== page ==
Swifty Scooters fitness – interview with Alex Lawson, Personal Trainer and Swifty Fitness ambassador. HOW the kickboxing champion and Personal Trainer got into scooting, WHY commuting with his SwiftyONE adult scooter beats the car and bike in London, and how it compares to running or cycling as a form of active travel.
As a fitness professional and an avid Swifty rider (pushing 2000 miles to date!), Alex Lawson talks to us about the long-term benefits of this unique action of kick-scooting and which muscles are engaging in this lower body workout.
Hello, I’m Alex Lawson, Personal Trainer and Fitness Trainer in London. I work in Kensington and Chelsea and Islington. I’ve been teaching now for 22 years. I started off with kick-boxing initially and became a high-level amateur and professional athlete.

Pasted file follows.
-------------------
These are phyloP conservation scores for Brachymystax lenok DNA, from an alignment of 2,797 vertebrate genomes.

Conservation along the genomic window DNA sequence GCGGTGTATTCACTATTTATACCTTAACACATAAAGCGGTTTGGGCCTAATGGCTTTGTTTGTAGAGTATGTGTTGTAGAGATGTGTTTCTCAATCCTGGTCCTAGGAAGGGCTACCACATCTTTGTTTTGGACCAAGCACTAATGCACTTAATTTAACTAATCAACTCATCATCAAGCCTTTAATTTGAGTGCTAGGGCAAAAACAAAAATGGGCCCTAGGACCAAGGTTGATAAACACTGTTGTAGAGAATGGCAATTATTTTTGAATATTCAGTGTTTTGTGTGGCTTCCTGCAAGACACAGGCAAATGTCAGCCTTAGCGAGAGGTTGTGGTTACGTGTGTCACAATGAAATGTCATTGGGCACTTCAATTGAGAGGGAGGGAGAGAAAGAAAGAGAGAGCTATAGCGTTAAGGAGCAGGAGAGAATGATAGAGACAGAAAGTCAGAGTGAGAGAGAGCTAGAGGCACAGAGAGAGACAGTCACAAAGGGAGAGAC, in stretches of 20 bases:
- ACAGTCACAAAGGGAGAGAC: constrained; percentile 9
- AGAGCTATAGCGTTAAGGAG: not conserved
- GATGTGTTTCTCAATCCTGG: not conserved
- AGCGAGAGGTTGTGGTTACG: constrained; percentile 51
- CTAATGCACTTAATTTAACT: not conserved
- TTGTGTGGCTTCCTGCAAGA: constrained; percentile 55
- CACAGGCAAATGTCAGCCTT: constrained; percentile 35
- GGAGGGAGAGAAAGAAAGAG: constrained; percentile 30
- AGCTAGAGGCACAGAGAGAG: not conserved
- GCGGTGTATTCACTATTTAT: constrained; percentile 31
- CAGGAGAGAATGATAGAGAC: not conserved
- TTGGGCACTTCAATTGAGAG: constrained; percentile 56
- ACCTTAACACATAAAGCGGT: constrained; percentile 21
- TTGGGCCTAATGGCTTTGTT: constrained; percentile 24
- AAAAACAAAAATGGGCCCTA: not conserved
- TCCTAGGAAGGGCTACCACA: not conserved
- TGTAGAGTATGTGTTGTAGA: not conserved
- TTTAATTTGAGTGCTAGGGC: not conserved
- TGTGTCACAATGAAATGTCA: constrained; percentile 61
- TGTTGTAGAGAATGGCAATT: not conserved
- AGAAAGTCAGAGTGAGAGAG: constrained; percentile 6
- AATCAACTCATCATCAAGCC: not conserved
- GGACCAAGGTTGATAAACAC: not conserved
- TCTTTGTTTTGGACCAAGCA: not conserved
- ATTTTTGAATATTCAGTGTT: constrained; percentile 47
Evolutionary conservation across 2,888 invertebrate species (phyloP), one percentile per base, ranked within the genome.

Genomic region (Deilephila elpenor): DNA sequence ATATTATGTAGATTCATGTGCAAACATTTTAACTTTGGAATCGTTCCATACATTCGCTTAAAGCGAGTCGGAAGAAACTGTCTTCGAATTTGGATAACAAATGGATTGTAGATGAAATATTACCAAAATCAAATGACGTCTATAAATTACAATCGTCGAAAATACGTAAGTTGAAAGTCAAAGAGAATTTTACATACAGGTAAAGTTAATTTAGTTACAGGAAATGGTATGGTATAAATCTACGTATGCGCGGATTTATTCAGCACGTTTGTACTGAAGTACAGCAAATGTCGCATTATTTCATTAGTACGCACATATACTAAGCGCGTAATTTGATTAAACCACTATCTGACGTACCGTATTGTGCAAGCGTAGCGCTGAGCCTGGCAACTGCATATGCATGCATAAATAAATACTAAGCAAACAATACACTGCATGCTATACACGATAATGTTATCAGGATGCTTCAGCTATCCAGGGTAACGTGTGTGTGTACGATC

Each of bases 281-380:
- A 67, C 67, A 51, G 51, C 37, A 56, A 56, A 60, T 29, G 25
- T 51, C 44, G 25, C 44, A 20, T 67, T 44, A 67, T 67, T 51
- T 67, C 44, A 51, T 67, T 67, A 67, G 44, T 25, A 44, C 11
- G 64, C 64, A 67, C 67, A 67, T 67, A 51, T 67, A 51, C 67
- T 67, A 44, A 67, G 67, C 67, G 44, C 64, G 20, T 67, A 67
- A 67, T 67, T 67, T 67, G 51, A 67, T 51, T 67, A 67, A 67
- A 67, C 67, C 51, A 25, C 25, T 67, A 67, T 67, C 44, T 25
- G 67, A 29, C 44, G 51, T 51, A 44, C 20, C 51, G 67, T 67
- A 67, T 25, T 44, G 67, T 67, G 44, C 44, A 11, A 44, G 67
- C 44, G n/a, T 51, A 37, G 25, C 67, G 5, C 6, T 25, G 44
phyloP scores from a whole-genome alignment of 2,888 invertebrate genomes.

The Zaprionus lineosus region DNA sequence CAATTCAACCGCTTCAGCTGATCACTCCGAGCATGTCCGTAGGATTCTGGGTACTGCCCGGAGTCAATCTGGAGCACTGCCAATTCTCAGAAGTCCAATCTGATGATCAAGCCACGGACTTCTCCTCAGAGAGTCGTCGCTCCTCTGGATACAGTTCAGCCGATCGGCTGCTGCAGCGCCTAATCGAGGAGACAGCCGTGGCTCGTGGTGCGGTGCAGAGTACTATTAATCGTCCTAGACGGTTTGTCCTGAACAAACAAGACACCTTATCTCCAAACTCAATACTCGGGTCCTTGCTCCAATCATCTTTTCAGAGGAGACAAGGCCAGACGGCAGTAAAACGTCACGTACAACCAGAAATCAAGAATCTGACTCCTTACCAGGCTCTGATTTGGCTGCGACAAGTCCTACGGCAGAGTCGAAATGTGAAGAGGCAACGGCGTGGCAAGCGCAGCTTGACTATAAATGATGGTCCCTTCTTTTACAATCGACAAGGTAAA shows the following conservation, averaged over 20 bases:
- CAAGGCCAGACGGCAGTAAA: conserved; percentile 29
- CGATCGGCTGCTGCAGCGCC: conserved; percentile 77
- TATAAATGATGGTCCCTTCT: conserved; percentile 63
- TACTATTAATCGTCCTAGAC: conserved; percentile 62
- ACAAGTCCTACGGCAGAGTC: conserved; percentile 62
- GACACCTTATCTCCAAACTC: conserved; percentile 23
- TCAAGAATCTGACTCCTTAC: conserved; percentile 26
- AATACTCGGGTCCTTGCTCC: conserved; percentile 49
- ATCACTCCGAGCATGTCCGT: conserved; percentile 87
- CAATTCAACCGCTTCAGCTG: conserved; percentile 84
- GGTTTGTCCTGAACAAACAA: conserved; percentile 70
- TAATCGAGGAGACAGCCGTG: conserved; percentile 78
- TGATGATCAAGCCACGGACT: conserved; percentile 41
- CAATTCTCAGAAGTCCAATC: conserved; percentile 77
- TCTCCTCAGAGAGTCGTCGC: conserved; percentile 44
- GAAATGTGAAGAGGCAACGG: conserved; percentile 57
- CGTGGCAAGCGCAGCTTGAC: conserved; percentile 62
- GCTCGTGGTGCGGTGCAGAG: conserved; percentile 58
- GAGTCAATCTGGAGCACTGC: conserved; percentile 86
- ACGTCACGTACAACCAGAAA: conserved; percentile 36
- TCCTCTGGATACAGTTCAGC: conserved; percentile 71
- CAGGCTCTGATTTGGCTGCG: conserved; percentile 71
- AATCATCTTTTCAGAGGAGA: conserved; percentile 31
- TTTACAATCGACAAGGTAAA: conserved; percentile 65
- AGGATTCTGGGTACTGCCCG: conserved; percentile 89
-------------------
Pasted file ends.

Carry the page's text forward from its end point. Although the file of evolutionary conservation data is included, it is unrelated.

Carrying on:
Hi Alex, you’ve been using scooting as part of your commute for some time now, how did it all begin?
Alex: “In June 2015 I had stopped driving into London, I had been using my car to get around from west London to Central London. Every week I was getting some sort of parking violation or parking ticket, I was spending god-knows how much in parking bays. And then I took to road cycling, I thought, “I’ll give this a go, it’s great for fitness as well, but it’s not great for your chances of living a long and healthy life, not on London roads anyway! Within the year, year and a half, I had three near-death experiences. One through careless riding on my own behalf, and two through no fault of my own. So it’s safe to say cycling didn’t work out for me. My wife did the research and found a scooter. Can I mention that I initially used a kids/adult micro scooter? Then of course on my birthday, I woke up and unwrapped this box, and there it was the SwiftyONE. As usual, my wife had done the diligent research and come up with what’s ultimately been a major addition to my professional working style now.”